(NewsNation) — Debunking misinformation after the fact can be challenging, so university researchers and Google are studying an approach called “pre-bunking.”
A study published last week in the journal Science Advances describes how short online videos, teaching people basic critical thinking skills, are making them better at resisting misinformation. According to NBC, Jigsaw, a Google subsidiary that researches misinformation and other subjects, provided funding for the study.
Correcting misinformation has several obstacles, researchers noted in their study. Fact-checks are unlikely to reach everyone who was exposed to it, they said, and even getting people to believe them can be hard in a highly politicized world.
In response, “pre-bunking” has gained prominence as a way to “preemptively build resilience against anticipated exposure to misinformation,” study authors said.
It’s an approach grounded in what’s called “inoculation theory,” researchers said, a theory that suggests it is possible to build a psychological resistance to misinformation in the same way that vaccines build physiological resistance to pathogens.
To test it, researchers created a series of videos covering five manipulation techniques commonly encountered in online misinformation: rhetoric meant to evoke strong emotions; using incoherent or mutually exclusive arguments; false dichotomies; scapegoating; and ad hominem attacks.
The videos demonstrate how these tactics can show up on social media posts to sway people.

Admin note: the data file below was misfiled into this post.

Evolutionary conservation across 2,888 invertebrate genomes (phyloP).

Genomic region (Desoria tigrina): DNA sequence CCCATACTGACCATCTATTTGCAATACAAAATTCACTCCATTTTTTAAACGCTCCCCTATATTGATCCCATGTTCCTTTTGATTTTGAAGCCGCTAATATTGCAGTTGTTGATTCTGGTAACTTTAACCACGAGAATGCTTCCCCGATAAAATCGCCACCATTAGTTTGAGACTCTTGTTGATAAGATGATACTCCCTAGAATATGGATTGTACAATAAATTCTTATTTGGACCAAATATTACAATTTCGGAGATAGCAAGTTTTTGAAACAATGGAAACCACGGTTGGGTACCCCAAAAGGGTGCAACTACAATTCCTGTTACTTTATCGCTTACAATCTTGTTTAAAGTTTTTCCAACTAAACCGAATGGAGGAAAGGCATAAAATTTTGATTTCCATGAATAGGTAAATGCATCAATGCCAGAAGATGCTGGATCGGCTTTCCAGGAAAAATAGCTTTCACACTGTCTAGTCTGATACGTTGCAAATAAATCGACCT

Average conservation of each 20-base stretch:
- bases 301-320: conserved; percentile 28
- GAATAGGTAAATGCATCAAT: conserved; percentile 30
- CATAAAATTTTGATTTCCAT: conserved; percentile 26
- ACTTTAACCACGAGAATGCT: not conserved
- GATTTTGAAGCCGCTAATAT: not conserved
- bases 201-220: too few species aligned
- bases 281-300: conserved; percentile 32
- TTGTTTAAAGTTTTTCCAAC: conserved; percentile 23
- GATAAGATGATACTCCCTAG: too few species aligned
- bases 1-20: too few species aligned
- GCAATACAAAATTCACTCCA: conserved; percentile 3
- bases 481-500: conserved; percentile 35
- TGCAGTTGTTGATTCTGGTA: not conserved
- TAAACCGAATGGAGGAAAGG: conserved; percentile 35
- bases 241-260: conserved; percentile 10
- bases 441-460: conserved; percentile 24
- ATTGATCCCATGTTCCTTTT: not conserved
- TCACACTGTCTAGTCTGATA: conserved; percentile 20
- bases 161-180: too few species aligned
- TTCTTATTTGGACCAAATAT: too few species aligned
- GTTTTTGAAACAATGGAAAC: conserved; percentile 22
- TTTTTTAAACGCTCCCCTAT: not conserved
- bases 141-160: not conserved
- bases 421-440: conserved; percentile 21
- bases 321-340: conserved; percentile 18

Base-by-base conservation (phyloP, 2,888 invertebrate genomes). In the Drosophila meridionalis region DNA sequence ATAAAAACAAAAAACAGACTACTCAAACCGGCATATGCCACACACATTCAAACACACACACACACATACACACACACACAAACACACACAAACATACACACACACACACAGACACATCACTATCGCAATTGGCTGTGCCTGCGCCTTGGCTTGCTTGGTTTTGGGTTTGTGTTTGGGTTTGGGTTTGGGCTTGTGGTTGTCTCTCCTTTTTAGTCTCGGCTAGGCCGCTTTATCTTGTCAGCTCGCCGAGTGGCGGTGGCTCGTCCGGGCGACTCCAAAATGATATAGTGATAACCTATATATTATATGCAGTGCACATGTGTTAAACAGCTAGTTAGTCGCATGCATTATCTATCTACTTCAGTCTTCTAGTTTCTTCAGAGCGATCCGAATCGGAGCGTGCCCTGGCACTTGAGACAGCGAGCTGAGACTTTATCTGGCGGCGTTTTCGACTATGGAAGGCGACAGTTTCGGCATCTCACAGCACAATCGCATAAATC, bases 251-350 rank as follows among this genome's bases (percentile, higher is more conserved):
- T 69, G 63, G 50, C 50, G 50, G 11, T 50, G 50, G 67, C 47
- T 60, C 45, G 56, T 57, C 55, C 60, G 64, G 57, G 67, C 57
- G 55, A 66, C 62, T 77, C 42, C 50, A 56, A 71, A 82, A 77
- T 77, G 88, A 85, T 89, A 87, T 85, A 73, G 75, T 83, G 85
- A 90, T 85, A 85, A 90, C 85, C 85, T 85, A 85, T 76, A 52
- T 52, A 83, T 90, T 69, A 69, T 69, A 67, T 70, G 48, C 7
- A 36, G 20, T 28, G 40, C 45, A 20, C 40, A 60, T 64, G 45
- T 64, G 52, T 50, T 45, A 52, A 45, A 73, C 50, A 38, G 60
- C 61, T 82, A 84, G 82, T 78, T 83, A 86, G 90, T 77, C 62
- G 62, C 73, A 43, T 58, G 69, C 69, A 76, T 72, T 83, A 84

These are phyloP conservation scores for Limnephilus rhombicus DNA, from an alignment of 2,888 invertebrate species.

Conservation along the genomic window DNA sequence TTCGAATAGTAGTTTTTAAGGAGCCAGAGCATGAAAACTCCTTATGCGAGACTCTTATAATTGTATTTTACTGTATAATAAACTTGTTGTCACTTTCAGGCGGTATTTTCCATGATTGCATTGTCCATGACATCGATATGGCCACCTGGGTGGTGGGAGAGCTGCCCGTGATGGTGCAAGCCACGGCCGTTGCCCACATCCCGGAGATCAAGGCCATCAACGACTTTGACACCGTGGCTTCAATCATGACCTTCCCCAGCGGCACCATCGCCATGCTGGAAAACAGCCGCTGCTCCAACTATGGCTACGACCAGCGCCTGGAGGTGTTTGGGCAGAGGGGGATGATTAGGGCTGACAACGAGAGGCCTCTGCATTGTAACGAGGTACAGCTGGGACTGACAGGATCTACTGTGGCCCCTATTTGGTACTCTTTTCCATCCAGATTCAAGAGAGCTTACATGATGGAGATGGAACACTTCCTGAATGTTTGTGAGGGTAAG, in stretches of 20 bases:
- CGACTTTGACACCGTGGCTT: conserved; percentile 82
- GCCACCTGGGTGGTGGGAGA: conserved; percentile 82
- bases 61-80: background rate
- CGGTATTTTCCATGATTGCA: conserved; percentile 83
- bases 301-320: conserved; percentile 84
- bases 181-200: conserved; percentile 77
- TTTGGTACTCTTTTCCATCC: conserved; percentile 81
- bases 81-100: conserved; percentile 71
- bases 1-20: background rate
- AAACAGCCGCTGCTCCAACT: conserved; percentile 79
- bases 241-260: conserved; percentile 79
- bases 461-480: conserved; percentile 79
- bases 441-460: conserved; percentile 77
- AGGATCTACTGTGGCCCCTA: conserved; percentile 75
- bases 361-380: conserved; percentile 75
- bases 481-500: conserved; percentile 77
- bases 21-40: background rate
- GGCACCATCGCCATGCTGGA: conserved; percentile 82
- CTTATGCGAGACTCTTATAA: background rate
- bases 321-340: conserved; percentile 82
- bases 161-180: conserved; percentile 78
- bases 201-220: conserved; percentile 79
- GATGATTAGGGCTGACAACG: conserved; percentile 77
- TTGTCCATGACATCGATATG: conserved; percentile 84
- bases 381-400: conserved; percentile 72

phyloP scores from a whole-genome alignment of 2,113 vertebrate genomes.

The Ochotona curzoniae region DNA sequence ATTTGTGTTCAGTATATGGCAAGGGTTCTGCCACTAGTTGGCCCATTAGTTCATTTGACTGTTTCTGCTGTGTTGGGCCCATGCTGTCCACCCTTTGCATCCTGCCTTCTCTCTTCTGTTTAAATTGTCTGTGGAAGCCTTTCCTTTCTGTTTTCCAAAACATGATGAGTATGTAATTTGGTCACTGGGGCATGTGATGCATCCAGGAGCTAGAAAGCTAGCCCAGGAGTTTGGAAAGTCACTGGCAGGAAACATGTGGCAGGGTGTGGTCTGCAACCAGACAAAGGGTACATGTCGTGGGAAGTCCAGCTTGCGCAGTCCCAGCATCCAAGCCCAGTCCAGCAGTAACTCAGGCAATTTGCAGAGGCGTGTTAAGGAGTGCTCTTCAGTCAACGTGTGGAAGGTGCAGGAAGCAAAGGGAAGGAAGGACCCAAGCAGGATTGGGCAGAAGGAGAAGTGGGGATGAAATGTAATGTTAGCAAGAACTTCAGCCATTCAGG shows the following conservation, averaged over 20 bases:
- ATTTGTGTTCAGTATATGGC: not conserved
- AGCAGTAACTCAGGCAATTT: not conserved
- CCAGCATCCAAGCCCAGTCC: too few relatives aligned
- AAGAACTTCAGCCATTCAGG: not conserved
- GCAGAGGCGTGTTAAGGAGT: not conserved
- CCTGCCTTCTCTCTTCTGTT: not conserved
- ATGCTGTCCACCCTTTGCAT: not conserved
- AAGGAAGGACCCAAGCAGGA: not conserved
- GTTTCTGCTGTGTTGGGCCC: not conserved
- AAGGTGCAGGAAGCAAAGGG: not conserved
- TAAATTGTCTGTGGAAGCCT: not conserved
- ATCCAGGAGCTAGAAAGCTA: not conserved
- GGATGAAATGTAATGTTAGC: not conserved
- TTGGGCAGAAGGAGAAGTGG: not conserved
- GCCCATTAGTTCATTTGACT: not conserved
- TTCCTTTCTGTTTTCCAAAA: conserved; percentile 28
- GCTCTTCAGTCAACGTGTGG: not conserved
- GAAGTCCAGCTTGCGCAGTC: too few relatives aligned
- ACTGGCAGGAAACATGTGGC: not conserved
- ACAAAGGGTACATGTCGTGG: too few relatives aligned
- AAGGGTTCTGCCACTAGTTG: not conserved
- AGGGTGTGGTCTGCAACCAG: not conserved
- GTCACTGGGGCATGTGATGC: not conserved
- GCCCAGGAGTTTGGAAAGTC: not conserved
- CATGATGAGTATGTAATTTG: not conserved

After researchers gave study subjects a series of claims, they found those who watched the videos were “significantly better” at knowing what information was false versus what was accurate.
As NBC reported, Google said it doesn’t have plans to push “pre-bunk” videos in the United States before the midterm elections. However, the company said it could be an option for future election cycles and the videos are available on YouTube.
Google’s effort is one of the largest real-world tests of pre-bunking so far, according to The Associated Press.
Now, videos will be released on YouTube, Facebook, and on TikTok in Poland, the Czech Republic and Slovakia, three countries whose citizens are vulnerable to misinformation about Ukrainian refugees.
Jigsaw CEO Yasmin Green said the pre-bunking work is intended to complement Google’s other efforts to combat misinformation.
“As the scourge of misinformation grows, there’s a lot more we can do to provide people with prompts and features that help them stay safe and informed online,” she said, according to AP.
Twitter is another online platform working with pre-bunks. In light of the 2022 midterm elections, Twitter brought back pre-bunks in English and other languages, placing prompts directly on people’s timelines when they type related phrases, terms or hashtags.